When the term public diplomacy is raised in the US, it's usually in terms of the influence of an American voice in winning hearts and minds abroad. Rarely is there a useful examination of the US as a target for public diplomacy (nor is there much attention to the public diplomacy of other countries).
I've been thinking about this with respect to the actions and counter protests by many Chinese students to Olympic protests in the United States and elsewhere over the last weeks. One can "reverse engineer" these efforts to try to understand, from current events, how Chinese students in the United States figure in the public diplomacy strategy of China (especially with respect to the Olympics.
There's a general context: Joshua Kurlatznick has written a book on the subject of China's public diplomacy, Charm Offensive and Nicholas Cull at USC has written an essay specifically on the background of public diplomacy and the Olympics in Owning the Olympics: Narratives of the New China.
But let's get back to students. The US government has (especially in its more lucid moments) seen the public diplomacy benefit to America of having foreign students at US universities, though it's striking how complex achieving that goal has been to administer post 9/11.
But it's interesting to see the strategy for the sending country, in this case China. There are now 45,000 Chinese students in the United States. This carries the potential for them to become a voice in the US. We've seen the effect of this in the torch debates and the counterpart protests elsewhere.
In Seoul, during the Tibet demonstrations, thousands of Chinese supporters marched and mixed it up a bit with the police. " Footage of a Chinese student striking a Korean protester with a flying kick has resonated widely." According to an article in the South China Morning Post by Greg Torode:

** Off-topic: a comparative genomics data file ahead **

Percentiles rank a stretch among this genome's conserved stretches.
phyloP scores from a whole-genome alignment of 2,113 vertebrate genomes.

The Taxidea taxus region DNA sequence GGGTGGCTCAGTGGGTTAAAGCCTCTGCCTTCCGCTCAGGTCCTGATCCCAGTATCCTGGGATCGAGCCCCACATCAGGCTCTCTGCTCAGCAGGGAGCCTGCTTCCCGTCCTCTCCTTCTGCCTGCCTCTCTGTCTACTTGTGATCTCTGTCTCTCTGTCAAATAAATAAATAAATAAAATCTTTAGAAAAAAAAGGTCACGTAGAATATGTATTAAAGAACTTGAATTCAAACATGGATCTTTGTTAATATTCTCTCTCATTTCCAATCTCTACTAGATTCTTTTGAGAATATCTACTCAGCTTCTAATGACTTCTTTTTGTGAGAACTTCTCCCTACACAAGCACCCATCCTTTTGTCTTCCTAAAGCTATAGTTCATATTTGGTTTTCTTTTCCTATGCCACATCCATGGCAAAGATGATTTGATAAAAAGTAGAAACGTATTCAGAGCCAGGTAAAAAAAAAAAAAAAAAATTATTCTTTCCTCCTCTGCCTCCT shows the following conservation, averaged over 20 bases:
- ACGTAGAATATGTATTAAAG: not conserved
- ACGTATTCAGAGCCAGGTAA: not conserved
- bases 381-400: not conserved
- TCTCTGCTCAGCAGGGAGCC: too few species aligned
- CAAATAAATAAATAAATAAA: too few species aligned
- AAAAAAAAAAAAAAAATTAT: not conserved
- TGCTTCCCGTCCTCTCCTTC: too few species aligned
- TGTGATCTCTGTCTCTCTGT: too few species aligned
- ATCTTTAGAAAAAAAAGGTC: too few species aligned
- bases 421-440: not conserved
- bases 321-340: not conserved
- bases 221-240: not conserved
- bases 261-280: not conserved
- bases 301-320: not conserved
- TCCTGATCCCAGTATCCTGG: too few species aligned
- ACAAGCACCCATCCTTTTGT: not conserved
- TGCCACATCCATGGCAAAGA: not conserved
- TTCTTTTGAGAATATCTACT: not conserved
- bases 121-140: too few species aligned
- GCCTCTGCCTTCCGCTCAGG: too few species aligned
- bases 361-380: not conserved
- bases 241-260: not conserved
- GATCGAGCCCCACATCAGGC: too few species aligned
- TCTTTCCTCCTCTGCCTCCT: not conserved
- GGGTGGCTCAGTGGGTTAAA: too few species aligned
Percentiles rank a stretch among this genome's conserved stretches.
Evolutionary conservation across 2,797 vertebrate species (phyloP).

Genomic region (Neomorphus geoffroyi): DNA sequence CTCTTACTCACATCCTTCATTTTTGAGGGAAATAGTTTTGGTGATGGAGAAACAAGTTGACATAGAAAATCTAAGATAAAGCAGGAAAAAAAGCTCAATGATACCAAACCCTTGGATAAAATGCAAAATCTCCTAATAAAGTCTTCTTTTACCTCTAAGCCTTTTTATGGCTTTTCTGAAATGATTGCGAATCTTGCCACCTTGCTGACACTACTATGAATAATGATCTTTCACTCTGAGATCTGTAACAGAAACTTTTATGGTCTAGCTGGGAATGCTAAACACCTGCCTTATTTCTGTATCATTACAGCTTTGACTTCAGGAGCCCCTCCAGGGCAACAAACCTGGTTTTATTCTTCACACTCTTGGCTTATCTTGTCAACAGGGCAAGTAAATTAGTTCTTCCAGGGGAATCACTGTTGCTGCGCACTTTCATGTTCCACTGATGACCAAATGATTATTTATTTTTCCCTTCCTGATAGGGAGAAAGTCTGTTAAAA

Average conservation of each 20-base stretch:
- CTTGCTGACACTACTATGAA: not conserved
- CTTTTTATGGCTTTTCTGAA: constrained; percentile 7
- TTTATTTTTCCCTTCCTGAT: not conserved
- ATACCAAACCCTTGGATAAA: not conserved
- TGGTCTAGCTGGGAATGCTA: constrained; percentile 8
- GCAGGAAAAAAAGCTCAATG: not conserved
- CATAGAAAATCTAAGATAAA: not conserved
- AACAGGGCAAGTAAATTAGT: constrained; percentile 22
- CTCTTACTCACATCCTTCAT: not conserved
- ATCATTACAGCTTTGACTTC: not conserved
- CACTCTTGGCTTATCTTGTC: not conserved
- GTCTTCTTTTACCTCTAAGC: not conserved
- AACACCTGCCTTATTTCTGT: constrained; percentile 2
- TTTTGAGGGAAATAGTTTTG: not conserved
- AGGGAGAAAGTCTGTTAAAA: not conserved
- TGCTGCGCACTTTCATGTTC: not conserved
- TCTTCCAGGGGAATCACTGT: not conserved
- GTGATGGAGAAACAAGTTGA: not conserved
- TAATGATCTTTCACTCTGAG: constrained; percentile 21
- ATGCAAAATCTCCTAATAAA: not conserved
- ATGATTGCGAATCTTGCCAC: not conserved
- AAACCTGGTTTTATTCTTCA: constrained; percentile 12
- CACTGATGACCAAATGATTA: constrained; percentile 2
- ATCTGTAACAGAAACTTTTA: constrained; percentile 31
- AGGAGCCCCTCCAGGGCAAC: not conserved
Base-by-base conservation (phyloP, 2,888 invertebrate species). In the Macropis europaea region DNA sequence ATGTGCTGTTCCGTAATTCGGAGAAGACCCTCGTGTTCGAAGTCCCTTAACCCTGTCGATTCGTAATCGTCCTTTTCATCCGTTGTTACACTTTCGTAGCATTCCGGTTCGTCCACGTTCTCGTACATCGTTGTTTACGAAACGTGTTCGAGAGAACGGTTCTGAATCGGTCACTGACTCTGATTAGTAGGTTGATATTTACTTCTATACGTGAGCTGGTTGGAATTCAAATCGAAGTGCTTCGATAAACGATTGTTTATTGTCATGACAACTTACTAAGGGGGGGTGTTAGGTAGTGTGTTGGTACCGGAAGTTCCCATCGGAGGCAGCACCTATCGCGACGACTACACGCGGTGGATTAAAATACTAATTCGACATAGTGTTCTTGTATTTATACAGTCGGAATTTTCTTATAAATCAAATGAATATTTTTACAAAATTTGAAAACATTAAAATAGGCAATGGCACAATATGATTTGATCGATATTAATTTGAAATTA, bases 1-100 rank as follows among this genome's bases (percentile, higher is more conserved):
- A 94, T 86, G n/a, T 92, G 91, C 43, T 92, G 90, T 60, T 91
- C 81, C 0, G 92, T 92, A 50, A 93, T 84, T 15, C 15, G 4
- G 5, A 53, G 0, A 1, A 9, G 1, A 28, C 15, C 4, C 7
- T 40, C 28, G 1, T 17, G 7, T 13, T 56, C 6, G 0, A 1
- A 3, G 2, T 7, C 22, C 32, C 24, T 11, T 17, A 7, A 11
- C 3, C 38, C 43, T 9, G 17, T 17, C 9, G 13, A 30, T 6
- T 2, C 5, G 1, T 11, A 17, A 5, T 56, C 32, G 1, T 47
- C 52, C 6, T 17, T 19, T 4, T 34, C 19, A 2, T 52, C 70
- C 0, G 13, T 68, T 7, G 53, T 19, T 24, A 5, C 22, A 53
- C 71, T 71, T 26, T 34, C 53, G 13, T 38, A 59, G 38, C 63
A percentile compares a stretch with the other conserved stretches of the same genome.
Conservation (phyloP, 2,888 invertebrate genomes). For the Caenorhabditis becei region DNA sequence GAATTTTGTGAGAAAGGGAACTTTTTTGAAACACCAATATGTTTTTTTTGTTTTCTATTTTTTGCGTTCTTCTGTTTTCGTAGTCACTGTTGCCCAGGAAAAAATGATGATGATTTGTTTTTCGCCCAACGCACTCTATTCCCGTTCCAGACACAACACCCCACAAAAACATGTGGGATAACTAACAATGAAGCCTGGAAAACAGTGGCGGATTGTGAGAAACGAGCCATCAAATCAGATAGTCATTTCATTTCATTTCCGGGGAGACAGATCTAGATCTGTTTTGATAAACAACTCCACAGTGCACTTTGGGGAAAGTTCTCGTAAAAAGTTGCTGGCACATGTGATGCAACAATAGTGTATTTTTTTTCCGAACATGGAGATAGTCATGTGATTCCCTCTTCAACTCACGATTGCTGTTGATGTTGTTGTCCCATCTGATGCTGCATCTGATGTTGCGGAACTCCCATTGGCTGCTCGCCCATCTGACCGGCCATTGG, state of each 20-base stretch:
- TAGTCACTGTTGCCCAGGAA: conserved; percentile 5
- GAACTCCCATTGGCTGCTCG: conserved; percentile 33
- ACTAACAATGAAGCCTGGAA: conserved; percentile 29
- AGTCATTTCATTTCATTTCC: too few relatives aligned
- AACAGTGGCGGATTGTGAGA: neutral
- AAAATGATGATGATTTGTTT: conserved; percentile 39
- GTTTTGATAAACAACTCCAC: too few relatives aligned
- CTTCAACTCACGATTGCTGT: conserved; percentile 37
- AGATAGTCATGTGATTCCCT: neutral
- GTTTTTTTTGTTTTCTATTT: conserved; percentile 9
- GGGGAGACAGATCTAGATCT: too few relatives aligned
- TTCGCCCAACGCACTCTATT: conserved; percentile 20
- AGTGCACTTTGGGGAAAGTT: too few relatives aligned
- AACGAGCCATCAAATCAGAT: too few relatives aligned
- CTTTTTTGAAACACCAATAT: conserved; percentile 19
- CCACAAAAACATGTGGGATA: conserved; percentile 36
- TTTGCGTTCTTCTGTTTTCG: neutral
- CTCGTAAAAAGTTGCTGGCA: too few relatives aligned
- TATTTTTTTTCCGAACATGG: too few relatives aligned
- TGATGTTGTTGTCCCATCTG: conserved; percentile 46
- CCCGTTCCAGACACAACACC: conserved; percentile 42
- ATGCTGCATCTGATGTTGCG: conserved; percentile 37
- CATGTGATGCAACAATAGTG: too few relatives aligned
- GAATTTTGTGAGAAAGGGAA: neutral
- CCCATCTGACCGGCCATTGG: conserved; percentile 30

aside from diplomatic action and a formal investigation, Seoul's foreign ministry has announced it will toughen visa rules for Chinese students. Reports that Chinese embassy officials encouraged students, many of whom were based in the southern port of Pusan, to head to Seoul are of particular concern. One civic leader has called on the police to make the Chinese ambassador accountable. Increasing numbers of young South Koreans and Chinese students had been taking advantage of study exchanges that reflected warming ties between Seoul and Beijing -- a relationship mirrored by state and business relations.
A more strident and conspiracy-laden story about Chinese student involvement appears in Andrei Chang's very strongly ideological piece "China's Spies in the West," distributed by UPI. UPI is the news agency controlled by the Reverend Sun Myung Moon's Unification Church through News World Communications. According to the piece:
Every time the Chinese have been called to the streets for political action, visiting Chinese scholars and representatives from Chinese student associations at Toronto universities have played a leading role in organizing and conducting these events. Such associations exist on many U.S. and Canadian campuses. Most of them were set up after the 1989 Tiananmen Square crackdown on student demonstrators in Beijing.
Originally these Chinese student organizations opposed the Beijing regime. However, since 1995 they have gradually shifted toward a pro-Beijing position. Diplomats assigned to the Education Section of a Chinese Embassy or Consulate become deeply involved with these associations -- monitoring their activities, sometimes openly funding them, or offering financial support to students judged to be pro-China.